When looking at expanding internationally a lot of companies ask us to point foreign ads at English landing pages, in order to test the market. This tactic simply does not work. Customers searching in a foreign language and clicking on foreign adverts do not expect to be directed to an English language landing page and this will succeed in only producing an extremely low conversion rate. Your landing pages should explicitly be in the language you are targeting, with a separate one for each country.

Technical

Most companies assume – 81% according to our research – that it’s important to have a locally registered internet domain in each of their overseas markets. This is not necessarily the case and going with a locally registered domain when a subdirectory is more appropriate could be the difference between the success and failure of your multilingual expansion.

At Search Laboratory we can advise, in certain circumstances, our clients which have .com domain extensions to create specific subdirectories for each new market. So in Germany this would be .com/de or .com/fr in France. By choosing this option the localised subdirectory benefits from the wider site’s overall SEO value as it remains part of a much larger, centralised website.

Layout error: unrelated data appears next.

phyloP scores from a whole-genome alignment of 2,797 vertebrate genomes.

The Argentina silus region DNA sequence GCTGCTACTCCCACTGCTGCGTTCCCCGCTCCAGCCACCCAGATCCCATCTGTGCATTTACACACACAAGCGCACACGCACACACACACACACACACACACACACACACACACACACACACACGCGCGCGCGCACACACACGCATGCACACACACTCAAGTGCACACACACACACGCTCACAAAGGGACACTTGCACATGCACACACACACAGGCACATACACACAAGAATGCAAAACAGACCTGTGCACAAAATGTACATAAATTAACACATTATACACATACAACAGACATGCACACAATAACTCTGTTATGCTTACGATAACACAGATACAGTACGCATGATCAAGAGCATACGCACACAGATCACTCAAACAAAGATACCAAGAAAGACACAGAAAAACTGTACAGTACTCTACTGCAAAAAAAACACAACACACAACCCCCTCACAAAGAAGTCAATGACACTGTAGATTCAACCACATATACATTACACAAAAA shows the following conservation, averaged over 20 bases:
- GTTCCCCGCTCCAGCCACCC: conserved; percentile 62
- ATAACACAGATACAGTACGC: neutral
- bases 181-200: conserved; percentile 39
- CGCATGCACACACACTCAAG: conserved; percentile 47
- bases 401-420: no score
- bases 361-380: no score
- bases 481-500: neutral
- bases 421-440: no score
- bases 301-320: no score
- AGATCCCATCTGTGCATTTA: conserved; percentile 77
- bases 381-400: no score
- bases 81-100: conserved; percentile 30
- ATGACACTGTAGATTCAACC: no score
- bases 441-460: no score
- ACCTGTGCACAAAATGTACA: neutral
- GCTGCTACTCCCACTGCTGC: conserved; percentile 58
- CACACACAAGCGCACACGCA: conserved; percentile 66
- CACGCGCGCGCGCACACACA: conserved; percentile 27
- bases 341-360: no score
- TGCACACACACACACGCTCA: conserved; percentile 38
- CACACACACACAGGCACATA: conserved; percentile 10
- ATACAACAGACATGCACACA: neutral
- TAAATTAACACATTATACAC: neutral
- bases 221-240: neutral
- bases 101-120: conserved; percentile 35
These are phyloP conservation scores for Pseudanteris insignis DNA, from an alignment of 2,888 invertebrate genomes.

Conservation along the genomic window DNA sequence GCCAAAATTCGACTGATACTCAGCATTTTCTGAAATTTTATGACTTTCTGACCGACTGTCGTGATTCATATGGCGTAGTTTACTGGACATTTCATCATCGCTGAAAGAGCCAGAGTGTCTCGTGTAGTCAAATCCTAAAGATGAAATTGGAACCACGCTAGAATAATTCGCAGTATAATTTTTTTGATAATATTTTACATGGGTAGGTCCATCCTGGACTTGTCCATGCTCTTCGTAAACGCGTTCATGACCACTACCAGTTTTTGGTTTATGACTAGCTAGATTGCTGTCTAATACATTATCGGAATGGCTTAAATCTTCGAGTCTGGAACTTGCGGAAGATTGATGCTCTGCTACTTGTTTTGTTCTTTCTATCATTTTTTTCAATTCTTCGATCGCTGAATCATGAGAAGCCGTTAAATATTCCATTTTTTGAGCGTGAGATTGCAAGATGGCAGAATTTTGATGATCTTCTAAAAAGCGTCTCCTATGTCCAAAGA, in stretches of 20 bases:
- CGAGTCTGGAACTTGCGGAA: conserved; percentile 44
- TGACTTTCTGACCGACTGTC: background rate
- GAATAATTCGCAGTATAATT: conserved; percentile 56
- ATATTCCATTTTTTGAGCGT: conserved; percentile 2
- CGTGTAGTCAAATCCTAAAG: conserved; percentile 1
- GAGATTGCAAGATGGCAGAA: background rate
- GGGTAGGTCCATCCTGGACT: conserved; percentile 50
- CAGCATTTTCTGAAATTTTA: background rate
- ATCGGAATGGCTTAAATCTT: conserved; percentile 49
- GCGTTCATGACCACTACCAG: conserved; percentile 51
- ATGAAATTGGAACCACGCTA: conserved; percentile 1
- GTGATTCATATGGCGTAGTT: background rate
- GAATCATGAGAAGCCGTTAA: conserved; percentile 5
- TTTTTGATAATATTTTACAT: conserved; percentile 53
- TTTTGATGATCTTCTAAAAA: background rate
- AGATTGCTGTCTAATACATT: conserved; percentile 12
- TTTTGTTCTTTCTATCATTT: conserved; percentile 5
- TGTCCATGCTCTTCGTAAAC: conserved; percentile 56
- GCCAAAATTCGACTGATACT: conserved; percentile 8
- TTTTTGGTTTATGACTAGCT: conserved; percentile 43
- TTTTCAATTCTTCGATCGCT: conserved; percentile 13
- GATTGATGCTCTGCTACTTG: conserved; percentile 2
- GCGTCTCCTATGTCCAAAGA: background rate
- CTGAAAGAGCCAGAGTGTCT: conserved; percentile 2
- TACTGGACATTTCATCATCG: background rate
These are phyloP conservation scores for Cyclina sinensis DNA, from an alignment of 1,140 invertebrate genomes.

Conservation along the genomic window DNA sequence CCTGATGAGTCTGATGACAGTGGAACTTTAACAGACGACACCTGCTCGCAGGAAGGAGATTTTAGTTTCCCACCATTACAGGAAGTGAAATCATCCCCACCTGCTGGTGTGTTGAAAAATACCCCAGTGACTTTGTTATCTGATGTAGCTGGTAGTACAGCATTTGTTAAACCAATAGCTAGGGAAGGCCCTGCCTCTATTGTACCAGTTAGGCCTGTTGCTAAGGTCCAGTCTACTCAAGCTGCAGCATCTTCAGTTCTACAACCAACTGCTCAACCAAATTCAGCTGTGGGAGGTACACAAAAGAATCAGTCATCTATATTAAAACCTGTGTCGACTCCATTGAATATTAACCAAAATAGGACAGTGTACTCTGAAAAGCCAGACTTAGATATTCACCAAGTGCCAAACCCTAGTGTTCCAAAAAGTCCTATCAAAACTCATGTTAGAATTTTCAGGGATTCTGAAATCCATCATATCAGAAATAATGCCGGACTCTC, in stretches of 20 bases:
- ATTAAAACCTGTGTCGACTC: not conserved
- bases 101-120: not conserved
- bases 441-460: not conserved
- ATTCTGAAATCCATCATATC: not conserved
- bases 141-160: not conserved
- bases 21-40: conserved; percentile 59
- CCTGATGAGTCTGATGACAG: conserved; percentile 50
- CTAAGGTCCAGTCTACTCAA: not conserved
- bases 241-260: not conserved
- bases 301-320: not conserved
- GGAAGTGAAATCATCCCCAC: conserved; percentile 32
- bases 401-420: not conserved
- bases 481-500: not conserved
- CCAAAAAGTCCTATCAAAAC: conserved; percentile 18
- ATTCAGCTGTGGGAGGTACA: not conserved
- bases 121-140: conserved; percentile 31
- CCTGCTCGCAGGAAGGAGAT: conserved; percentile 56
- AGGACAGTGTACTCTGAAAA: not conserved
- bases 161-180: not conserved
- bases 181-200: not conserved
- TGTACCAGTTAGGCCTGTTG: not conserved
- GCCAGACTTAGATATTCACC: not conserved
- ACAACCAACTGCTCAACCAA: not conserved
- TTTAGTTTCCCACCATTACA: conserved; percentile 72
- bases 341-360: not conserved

Also, for retailers expanding into several countries subdirectories can allow for automated updates and modifications to business logic to be applied simultaneously to all markets via a centralised dashboard.

However, the choice of locally registered domain versus subdirectory must be driven by the local market or industry your business is attempting to sell in. For example if your company sells automotive parts then your target audience is going to factor in speed of delivery so it’s advisable to go for a locally registered domain rather than a subdirectory, which may infer to the customer that you would dispatch the tools from abroad.

Whether you choose a locally registered domain or a sub directory it will make little difference if you forget to translate your URLs. It may sound simple, but it’s a very common and very harmful mistake a lot of companies make in their campaigns.

The SEO friendly URLs, which include strategic keywords, taken from your English site will often be neglected in the process of localising to your target foreign country. This causes two problems: they’re no longer SEO friendly as the keywords are in the wrong language for that market, while they’re also likely to alienate the local customer, who will be put off by the presence of English URLs on a site they had visited under the pretence that it was French or German for example.

Summary

  • Use mother-tongue linguists to work on your campaigns, not a translation company
  • Point multilingual Bing Ads at a landing page in that specific country’s language, so French ads at a French landing page
  • Choose whether your international website(s) have a locally registered domain or a sub directory based on your business’ local market and what is best for your SEO – don’t automatically assume you need a locally registered domain
  • Don’t forget to translate your URLs

Thanks!

Ian